Gordon Brown has today launched a very thinly veiled attack on the European Commission’s trade deal with China on textiles in an article in the FT – summary here. His basic stance is towards those that have appealed for quotas is tough – protectionism is not going to save inefficient European economies. But there are a couple of problems with this. Brown’s arrogant and hectoring style grates with other EU Member States at the best of time, and during the UK Presidency this could be described as highly irresponsible. Secondly, China’s political system really stinks. So should we really be so willing to help sustain its economic boom?
Trade liberalisation is all very well, and indeed the way the EU has behaved on the China textiles issue looks quite ridiculous. Questions have to be raised as to whether the quotas would really aid EU textiles firms anyway – as many UK clothing firms have said, this will just prompt new efforts to source produce from the Indian sub-continent or Africa. Even for high quality goods, considerable outsourcing from Italy to the new Member States has already taken place.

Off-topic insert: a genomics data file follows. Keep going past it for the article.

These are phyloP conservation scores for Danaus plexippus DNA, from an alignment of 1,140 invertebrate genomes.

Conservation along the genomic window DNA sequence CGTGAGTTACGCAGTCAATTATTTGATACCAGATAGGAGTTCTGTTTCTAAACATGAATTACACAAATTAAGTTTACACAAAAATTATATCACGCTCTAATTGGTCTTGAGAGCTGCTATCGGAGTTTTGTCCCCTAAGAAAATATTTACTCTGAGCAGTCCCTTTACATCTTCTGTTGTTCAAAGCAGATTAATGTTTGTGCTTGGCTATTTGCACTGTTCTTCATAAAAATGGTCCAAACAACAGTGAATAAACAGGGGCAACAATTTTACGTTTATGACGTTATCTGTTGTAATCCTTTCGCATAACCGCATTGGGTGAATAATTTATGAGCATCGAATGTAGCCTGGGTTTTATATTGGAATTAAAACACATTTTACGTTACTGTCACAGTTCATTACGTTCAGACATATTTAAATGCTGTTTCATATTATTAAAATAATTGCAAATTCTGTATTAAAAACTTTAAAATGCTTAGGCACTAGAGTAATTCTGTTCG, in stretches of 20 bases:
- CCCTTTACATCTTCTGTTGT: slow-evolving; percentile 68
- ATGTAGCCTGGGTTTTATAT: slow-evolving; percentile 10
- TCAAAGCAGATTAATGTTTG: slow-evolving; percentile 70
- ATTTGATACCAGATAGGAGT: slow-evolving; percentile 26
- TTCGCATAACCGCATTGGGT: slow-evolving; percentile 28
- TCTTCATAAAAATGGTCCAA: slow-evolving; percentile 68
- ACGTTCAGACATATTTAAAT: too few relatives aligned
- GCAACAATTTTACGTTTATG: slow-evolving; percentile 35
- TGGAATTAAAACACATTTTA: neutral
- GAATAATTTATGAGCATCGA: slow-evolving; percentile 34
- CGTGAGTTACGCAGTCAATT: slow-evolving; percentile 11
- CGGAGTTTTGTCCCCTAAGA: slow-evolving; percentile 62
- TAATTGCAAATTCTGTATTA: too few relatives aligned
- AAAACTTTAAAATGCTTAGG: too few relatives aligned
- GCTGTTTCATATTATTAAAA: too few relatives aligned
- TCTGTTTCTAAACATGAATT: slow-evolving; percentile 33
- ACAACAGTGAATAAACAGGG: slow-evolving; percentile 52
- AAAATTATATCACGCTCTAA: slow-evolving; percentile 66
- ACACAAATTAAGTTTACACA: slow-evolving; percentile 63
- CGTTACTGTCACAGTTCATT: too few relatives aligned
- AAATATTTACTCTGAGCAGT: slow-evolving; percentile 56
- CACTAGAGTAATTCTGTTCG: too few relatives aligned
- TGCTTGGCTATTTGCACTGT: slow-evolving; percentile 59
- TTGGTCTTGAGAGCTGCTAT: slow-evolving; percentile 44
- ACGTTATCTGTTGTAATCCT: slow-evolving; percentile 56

On the other hand, Brown is very much in a position to be able to just shrug his shoulders at home. The UK’s manufacting base – historically weak – has never even assumed it could count on government support in the same way as in many other EU member states. Take the example of the bankruptcy of Rover – the government just shrugged its shoulders and told the locals to deal with it. Few other countries’ governments would have reacted that way.
Yet beneath all of this argument is a deep sense of unease. By giving the OK to freedom of trade with China, the EU is saying once more: we believe the Chinese state is a legitimate trading partner. The need for dmeocracy, respect of human rights etc. all seem to have conveniently been forgotten.
Link trade to reform, and I agree with Brown. But talking just in terms of the economics of trade, and doing this to rile EU counterparts, strikes me as a irresponsible approach.